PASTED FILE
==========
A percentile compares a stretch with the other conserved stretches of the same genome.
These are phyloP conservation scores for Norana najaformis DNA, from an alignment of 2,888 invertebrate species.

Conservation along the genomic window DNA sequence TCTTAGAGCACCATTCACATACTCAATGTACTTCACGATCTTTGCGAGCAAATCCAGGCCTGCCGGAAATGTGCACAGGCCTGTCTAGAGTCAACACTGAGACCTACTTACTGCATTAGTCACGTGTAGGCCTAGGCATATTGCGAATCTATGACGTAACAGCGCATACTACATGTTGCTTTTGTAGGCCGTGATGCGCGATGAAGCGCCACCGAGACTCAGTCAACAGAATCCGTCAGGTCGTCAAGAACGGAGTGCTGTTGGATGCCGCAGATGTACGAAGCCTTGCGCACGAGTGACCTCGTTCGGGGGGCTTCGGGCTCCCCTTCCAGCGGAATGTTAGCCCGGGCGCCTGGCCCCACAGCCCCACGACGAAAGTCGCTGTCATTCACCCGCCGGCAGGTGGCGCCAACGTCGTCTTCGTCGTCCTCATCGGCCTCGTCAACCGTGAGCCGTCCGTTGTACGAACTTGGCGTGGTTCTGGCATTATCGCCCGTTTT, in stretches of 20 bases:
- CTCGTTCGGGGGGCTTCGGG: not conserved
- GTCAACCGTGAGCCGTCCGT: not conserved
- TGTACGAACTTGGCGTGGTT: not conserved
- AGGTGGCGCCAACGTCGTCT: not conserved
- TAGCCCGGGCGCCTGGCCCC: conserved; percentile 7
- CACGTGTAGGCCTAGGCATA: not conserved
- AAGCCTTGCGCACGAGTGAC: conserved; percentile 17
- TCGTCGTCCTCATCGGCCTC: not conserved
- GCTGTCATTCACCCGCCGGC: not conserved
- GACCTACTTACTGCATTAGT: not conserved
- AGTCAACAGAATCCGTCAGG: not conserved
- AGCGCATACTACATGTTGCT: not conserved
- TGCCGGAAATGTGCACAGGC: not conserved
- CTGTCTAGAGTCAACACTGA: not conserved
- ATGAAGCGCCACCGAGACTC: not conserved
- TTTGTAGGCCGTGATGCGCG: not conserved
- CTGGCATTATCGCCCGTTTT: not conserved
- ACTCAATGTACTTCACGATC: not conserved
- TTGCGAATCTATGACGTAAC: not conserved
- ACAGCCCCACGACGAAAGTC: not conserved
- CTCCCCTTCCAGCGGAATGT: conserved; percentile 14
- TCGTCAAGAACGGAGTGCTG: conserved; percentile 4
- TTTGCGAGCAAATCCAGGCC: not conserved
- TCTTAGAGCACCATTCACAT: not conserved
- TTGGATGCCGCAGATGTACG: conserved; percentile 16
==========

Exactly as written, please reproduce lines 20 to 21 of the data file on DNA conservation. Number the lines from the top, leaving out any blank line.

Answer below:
- CTGGCATTATCGCCCGTTTT: not conserved
- ACTCAATGTACTTCACGATC: not conserved